Tool Turrets for CNC Lathes and Turning Centers

June 06, 2016

Automatic Tool Changers Inc. introduces a complete range of economical tool turrets for CNC lathes and turning centers, including replacements for the discontinued Dorian turrets as used on many HAAS TL series lathes. All turrets use a three-piece Hirth tooth coupling for high accuracy and maximum rigidity, plus allowing turrets to index without the tool carrier lifting.

The turrets can be used in any attitude and are totally sealed for use in the most demanding environments.

Disc-type turrets with “static” tooling are offered in six frame sizes fitted with an electro-mechanical, hydraulic or servomotor drive train.

Turrets with axial or radial oriented “live” tooling are also available in the most popular sizes prepared for either BMT or VDI tooling, standard spindles and toolholders.

Square tool post-type turrets with an electro-mechanical drive are offered in four basic frame sizes designed for use on flat bed lathes and VTLs.

To simplify the installation, ATC also offers an optional self-contained controller that allows automatic, semiautomatic and manual operation.

Related Glossary Terms

  • centers


    Cone-shaped pins that support a workpiece by one or two ends during machining. The centers fit into holes drilled in the workpiece ends. Centers that turn with the workpiece are called “live” centers; those that do not are called “dead” centers.

  • computer numerical control ( CNC)

    computer numerical control ( CNC)

    Microprocessor-based controller dedicated to a machine tool that permits the creation or modification of parts. Programmed numerical control activates the machine’s servos and spindle drives and controls the various machining operations. See DNC, direct numerical control; NC, numerical control.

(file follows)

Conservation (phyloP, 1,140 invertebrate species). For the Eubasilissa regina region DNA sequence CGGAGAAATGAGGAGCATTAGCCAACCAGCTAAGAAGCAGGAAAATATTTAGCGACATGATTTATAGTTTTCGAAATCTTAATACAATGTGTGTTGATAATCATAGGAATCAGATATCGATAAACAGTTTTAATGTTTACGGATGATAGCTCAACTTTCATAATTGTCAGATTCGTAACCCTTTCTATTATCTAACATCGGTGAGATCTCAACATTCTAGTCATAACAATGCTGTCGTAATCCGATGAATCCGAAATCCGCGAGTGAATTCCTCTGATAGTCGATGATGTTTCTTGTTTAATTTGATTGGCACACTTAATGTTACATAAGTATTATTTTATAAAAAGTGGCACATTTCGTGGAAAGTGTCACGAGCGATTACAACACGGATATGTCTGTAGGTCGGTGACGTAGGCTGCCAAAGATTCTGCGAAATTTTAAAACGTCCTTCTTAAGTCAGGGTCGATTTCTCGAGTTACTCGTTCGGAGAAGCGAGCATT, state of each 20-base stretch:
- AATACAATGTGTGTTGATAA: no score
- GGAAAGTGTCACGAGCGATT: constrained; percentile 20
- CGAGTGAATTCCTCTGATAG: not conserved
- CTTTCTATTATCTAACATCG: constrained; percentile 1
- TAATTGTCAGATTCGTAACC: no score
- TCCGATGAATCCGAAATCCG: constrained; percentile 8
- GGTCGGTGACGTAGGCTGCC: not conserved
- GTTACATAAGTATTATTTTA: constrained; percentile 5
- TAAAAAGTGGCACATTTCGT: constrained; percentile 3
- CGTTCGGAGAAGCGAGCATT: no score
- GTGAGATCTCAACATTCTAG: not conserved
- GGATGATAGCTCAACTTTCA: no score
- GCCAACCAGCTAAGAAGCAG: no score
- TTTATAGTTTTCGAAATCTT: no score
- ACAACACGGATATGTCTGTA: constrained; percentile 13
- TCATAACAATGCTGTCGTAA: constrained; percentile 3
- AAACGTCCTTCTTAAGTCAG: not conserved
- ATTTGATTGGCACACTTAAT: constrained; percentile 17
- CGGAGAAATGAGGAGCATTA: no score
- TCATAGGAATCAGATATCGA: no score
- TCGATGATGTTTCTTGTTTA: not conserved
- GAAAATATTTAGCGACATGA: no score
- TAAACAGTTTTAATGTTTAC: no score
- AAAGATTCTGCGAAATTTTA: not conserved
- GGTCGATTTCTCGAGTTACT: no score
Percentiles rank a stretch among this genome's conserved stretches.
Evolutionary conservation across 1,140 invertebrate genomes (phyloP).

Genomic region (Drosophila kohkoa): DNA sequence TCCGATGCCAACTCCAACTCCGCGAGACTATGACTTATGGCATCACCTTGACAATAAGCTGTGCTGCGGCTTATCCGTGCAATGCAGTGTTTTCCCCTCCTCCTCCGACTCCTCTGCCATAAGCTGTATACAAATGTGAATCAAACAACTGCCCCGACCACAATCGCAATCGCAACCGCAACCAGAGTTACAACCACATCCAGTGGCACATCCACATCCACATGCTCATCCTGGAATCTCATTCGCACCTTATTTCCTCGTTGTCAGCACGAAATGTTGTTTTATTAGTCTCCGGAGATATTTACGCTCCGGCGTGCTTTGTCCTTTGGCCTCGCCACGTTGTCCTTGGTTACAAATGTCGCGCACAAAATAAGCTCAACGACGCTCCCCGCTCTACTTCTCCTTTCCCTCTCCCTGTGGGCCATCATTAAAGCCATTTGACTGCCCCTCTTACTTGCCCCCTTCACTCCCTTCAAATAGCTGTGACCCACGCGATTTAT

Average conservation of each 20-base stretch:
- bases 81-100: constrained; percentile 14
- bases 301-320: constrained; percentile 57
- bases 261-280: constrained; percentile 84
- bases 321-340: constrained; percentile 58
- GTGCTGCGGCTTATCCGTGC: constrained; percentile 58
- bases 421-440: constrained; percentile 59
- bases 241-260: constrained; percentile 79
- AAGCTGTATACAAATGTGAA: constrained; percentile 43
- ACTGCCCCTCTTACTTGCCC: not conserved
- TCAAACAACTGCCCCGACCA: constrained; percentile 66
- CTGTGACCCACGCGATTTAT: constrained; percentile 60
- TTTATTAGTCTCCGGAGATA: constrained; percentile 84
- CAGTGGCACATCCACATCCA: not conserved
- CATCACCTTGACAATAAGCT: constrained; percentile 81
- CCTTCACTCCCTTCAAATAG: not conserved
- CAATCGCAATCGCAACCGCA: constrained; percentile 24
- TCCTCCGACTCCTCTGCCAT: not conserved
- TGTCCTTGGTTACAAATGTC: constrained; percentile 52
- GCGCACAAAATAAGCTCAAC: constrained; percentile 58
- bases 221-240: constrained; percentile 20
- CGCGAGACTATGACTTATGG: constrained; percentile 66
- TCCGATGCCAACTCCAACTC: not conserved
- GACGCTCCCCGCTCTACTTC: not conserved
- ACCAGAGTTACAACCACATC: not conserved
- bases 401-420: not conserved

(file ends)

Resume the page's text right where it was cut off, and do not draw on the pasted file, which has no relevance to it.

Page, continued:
• flat ( screw flat)

    flat ( screw flat)

    Flat surface machined into the shank of a cutting tool for enhanced holding of the tool.

  • turning


    Workpiece is held in a chuck, mounted on a face plate or secured between centers and rotated while a cutting tool, normally a single-point tool, is fed into it along its periphery or across its end or face. Takes the form of straight turning (cutting along the periphery of the workpiece); taper turning (creating a taper); step turning (turning different-size diameters on the same work); chamfering (beveling an edge or shoulder); facing (cutting on an end); turning threads (usually external but can be internal); roughing (high-volume metal removal); and finishing (final light cuts). Performed on lathes, turning centers, chucking machines, automatic screw machines and similar machines.

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